Hap Ki Do aids the bodily development and affects, during a continous and ambitious training,
the mindset in a positive way.
||Whole, all-embracing (root of the korean matrial arts)
||Mental and bodily energy, concentration, universal vital force
||Path direction (development of the student / path of learning, teaching method)
» The path of harmony between body and mind «
The priciple of the circle
All motions are round. The Hap Ki Do-fighter moves like in the inside of a sphere. The forces from the outside are being deflected and neutralized on the surface of the "sphere". This way the greatest harmony and effectiveness can be achieved with a minimum of force.
The principle of fluentness
Like the river, which adapts fexibly to the landscape but develops a gigantic force if it is dammed, theHap Ki Do-fighter reacts sensitively to his enemy, to release his built-up 'Ki' in the critical moment.
The principle of interaction
Through the complete balance and highest concentration the Hap Ki Do-fighter tries to influence the enemy to control his attack. This way it is possible to start a reflex-like counter motion by a hardly noticable movement of the attacker, which can be used in a consequent technique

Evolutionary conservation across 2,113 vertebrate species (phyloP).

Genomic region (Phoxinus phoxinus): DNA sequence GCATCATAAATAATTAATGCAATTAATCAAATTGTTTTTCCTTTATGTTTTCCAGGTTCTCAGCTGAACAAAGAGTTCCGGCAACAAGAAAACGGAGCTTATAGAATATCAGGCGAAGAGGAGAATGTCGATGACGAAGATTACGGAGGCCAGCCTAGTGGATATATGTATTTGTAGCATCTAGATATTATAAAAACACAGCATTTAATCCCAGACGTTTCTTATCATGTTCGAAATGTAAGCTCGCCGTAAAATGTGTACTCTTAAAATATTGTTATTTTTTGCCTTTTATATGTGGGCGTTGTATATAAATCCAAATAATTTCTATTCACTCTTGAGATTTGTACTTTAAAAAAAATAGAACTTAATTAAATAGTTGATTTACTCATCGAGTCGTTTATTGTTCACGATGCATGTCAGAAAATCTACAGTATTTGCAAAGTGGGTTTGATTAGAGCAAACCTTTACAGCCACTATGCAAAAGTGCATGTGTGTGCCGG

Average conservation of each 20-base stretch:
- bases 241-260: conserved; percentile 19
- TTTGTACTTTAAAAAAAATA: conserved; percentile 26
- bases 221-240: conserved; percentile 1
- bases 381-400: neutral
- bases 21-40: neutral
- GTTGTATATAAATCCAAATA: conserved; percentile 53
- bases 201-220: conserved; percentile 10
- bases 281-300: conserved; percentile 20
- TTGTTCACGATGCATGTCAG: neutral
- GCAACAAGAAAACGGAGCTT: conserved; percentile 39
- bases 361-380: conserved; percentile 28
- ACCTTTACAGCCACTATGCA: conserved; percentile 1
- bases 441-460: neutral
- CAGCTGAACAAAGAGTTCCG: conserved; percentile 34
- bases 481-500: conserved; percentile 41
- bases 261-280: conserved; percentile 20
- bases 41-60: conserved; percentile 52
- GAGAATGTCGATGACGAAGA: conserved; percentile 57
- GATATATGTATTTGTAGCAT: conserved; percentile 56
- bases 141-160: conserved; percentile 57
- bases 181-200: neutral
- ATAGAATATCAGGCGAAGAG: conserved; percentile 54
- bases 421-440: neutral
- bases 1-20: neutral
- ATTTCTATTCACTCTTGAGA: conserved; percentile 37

These three principles depend on each other and have to harmonize
The history of Hap Ki Do
The exact dat of origin of the Hap Ki Do-techniques is unknown. It is guessed that they are teached since 3000 years.
It is known that the techniques were created in the indo-chinese area. When the Bhuddism spread its teachings, the first Hap Ki Do-like self-defense techniques appeared. The Bhuddist monks, which lived in their solitude outside of human society, tried to live a holy life. They reached this goal by meditating in the great outdoors. They developed defense-techniques, that enabled them to defend themselves against humans and animals, during ther meditation. These early self-defense-moves were the foundation for the Hap Ki Do
The noble families, which could afford it, sent their children to monasteries, where they learned the art of self-defense. Also travelling monks gave private lessons to aristocratic children in return for accomodation and food. The art of Hap Ki Do passed on from generation to generation as a family-secret. Since there were to public schools, Hap Ki Do became generally known much later
The schools, that are still pretty rare today, set a high value on a solid moral basis and a high technical standart. A lot of Hap Ki Do-masters are, because of their great knowledge of the human body, naturopaths or acupuncturists.
The history of the Hap Ki Do-techniques dates back further than those of other self-defense methods. Because of this they are seen as the foundation of all other self-defense systems